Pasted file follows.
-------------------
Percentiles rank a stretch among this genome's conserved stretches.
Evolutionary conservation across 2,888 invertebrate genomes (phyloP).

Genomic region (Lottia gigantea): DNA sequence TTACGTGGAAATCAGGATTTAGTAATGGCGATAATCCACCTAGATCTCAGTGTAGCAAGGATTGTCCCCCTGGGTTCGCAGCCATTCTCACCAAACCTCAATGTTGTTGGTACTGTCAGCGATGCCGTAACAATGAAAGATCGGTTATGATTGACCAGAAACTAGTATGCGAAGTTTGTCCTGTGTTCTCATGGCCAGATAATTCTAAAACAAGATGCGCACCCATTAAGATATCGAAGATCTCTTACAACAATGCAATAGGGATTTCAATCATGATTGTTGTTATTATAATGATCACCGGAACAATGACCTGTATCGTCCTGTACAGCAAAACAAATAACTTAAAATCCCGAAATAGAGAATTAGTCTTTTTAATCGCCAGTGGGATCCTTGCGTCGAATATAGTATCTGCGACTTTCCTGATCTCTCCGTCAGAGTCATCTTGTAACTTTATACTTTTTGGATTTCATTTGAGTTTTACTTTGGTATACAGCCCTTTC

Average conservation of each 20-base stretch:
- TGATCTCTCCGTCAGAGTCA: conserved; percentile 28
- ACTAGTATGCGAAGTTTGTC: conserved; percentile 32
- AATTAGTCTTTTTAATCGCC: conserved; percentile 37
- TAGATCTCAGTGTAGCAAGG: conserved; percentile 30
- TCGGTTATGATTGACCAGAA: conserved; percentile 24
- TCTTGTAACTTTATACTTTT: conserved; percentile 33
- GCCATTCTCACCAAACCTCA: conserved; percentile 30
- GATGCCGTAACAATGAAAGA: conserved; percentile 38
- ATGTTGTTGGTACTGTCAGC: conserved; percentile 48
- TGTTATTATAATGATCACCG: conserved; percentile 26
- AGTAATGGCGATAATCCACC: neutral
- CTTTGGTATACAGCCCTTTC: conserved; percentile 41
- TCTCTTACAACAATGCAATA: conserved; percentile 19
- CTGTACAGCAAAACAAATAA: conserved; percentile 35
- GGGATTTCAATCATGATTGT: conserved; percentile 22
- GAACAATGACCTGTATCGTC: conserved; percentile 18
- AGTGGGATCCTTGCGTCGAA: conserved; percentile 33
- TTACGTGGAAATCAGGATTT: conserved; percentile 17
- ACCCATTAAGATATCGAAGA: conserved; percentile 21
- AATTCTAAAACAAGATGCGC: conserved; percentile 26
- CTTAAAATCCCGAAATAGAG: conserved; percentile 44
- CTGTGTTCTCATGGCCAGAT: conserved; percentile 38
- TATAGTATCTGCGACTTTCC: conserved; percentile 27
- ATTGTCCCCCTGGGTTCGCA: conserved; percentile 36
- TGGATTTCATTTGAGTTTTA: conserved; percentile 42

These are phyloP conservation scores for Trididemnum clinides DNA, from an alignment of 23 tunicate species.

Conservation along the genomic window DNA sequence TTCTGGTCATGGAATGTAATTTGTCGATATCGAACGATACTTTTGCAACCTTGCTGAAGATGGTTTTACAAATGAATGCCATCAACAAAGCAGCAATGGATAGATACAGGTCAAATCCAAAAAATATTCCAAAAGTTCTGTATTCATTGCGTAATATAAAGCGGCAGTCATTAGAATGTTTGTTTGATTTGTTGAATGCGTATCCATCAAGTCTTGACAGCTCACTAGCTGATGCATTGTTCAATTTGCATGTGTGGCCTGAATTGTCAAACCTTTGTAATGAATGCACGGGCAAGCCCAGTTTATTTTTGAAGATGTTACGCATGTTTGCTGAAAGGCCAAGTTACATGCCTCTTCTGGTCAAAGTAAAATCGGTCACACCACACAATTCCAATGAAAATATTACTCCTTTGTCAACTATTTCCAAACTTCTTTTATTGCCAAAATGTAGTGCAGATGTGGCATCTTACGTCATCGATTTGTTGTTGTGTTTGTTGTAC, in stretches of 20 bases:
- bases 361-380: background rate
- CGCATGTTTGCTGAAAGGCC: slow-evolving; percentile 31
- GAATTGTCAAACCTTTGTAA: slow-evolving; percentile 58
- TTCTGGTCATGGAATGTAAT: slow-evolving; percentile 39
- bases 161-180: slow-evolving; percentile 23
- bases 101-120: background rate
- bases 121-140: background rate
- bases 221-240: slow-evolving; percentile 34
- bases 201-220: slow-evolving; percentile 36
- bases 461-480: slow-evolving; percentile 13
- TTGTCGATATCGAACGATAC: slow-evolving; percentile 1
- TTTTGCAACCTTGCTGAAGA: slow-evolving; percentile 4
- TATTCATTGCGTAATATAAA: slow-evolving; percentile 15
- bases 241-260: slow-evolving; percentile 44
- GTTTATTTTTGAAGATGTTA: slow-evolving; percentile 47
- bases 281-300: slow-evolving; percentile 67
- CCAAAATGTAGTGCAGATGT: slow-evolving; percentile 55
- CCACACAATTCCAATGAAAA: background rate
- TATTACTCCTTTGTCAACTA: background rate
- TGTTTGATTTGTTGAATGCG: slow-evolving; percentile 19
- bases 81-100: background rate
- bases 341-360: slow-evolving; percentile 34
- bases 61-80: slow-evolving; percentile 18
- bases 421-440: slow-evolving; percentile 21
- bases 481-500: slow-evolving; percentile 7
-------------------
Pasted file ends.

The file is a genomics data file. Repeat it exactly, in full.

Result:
Percentiles rank a stretch among this genome's conserved stretches.
Evolutionary conservation across 2,888 invertebrate genomes (phyloP).

Genomic region (Lottia gigantea): DNA sequence TTACGTGGAAATCAGGATTTAGTAATGGCGATAATCCACCTAGATCTCAGTGTAGCAAGGATTGTCCCCCTGGGTTCGCAGCCATTCTCACCAAACCTCAATGTTGTTGGTACTGTCAGCGATGCCGTAACAATGAAAGATCGGTTATGATTGACCAGAAACTAGTATGCGAAGTTTGTCCTGTGTTCTCATGGCCAGATAATTCTAAAACAAGATGCGCACCCATTAAGATATCGAAGATCTCTTACAACAATGCAATAGGGATTTCAATCATGATTGTTGTTATTATAATGATCACCGGAACAATGACCTGTATCGTCCTGTACAGCAAAACAAATAACTTAAAATCCCGAAATAGAGAATTAGTCTTTTTAATCGCCAGTGGGATCCTTGCGTCGAATATAGTATCTGCGACTTTCCTGATCTCTCCGTCAGAGTCATCTTGTAACTTTATACTTTTTGGATTTCATTTGAGTTTTACTTTGGTATACAGCCCTTTC

Average conservation of each 20-base stretch:
- TGATCTCTCCGTCAGAGTCA: conserved; percentile 28
- ACTAGTATGCGAAGTTTGTC: conserved; percentile 32
- AATTAGTCTTTTTAATCGCC: conserved; percentile 37
- TAGATCTCAGTGTAGCAAGG: conserved; percentile 30
- TCGGTTATGATTGACCAGAA: conserved; percentile 24
- TCTTGTAACTTTATACTTTT: conserved; percentile 33
- GCCATTCTCACCAAACCTCA: conserved; percentile 30
- GATGCCGTAACAATGAAAGA: conserved; percentile 38
- ATGTTGTTGGTACTGTCAGC: conserved; percentile 48
- TGTTATTATAATGATCACCG: conserved; percentile 26
- AGTAATGGCGATAATCCACC: neutral
- CTTTGGTATACAGCCCTTTC: conserved; percentile 41
- TCTCTTACAACAATGCAATA: conserved; percentile 19
- CTGTACAGCAAAACAAATAA: conserved; percentile 35
- GGGATTTCAATCATGATTGT: conserved; percentile 22
- GAACAATGACCTGTATCGTC: conserved; percentile 18
- AGTGGGATCCTTGCGTCGAA: conserved; percentile 33
- TTACGTGGAAATCAGGATTT: conserved; percentile 17
- ACCCATTAAGATATCGAAGA: conserved; percentile 21
- AATTCTAAAACAAGATGCGC: conserved; percentile 26
- CTTAAAATCCCGAAATAGAG: conserved; percentile 44
- CTGTGTTCTCATGGCCAGAT: conserved; percentile 38
- TATAGTATCTGCGACTTTCC: conserved; percentile 27
- ATTGTCCCCCTGGGTTCGCA: conserved; percentile 36
- TGGATTTCATTTGAGTTTTA: conserved; percentile 42

These are phyloP conservation scores for Trididemnum clinides DNA, from an alignment of 23 tunicate species.

Conservation along the genomic window DNA sequence TTCTGGTCATGGAATGTAATTTGTCGATATCGAACGATACTTTTGCAACCTTGCTGAAGATGGTTTTACAAATGAATGCCATCAACAAAGCAGCAATGGATAGATACAGGTCAAATCCAAAAAATATTCCAAAAGTTCTGTATTCATTGCGTAATATAAAGCGGCAGTCATTAGAATGTTTGTTTGATTTGTTGAATGCGTATCCATCAAGTCTTGACAGCTCACTAGCTGATGCATTGTTCAATTTGCATGTGTGGCCTGAATTGTCAAACCTTTGTAATGAATGCACGGGCAAGCCCAGTTTATTTTTGAAGATGTTACGCATGTTTGCTGAAAGGCCAAGTTACATGCCTCTTCTGGTCAAAGTAAAATCGGTCACACCACACAATTCCAATGAAAATATTACTCCTTTGTCAACTATTTCCAAACTTCTTTTATTGCCAAAATGTAGTGCAGATGTGGCATCTTACGTCATCGATTTGTTGTTGTGTTTGTTGTAC, in stretches of 20 bases:
- bases 361-380: background rate
- CGCATGTTTGCTGAAAGGCC: slow-evolving; percentile 31
- GAATTGTCAAACCTTTGTAA: slow-evolving; percentile 58
- TTCTGGTCATGGAATGTAAT: slow-evolving; percentile 39
- bases 161-180: slow-evolving; percentile 23
- bases 101-120: background rate
- bases 121-140: background rate
- bases 221-240: slow-evolving; percentile 34
- bases 201-220: slow-evolving; percentile 36
- bases 461-480: slow-evolving; percentile 13
- TTGTCGATATCGAACGATAC: slow-evolving; percentile 1
- TTTTGCAACCTTGCTGAAGA: slow-evolving; percentile 4
- TATTCATTGCGTAATATAAA: slow-evolving; percentile 15
- bases 241-260: slow-evolving; percentile 44
- GTTTATTTTTGAAGATGTTA: slow-evolving; percentile 47
- bases 281-300: slow-evolving; percentile 67
- CCAAAATGTAGTGCAGATGT: slow-evolving; percentile 55
- CCACACAATTCCAATGAAAA: background rate
- TATTACTCCTTTGTCAACTA: background rate
- TGTTTGATTTGTTGAATGCG: slow-evolving; percentile 19
- bases 81-100: background rate
- bases 341-360: slow-evolving; percentile 34
- bases 61-80: slow-evolving; percentile 18
- bases 421-440: slow-evolving; percentile 21
- bases 481-500: slow-evolving; percentile 7